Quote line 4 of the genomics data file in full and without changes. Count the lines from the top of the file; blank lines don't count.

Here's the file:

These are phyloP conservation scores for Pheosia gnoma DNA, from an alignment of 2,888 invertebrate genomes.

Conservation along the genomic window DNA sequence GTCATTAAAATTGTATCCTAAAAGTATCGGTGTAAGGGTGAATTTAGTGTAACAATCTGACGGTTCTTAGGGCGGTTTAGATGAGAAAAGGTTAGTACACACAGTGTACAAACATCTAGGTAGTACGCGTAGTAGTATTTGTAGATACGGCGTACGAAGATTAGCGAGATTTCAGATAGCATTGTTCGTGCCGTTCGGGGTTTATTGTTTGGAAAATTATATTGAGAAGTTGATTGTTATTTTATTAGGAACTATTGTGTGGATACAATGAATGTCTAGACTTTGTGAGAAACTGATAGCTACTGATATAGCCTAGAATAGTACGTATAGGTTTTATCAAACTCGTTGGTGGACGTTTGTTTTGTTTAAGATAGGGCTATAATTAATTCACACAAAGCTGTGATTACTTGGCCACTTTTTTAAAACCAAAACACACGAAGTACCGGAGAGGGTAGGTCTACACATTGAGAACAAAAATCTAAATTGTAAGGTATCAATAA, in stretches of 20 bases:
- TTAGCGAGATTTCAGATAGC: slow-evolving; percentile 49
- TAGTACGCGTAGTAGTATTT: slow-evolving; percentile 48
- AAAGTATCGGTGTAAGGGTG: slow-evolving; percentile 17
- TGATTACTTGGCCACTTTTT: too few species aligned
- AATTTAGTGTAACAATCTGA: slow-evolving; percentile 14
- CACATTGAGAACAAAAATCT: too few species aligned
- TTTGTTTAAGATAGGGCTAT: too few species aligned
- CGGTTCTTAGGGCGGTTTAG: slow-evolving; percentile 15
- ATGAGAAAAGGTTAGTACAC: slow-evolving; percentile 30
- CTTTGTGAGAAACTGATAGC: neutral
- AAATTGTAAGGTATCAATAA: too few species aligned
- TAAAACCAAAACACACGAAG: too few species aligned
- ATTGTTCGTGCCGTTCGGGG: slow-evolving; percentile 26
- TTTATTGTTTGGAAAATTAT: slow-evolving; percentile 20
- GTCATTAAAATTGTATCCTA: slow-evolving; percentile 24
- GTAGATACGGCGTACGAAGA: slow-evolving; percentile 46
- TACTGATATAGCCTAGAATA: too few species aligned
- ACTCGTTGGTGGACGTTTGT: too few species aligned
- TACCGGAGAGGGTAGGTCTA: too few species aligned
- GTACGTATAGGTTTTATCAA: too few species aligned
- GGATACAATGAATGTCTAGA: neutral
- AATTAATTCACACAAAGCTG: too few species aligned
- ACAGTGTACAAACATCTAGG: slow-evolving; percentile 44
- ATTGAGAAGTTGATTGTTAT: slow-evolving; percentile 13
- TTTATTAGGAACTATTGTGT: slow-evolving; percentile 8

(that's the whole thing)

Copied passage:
- TAGTACGCGTAGTAGTATTT: slow-evolving; percentile 48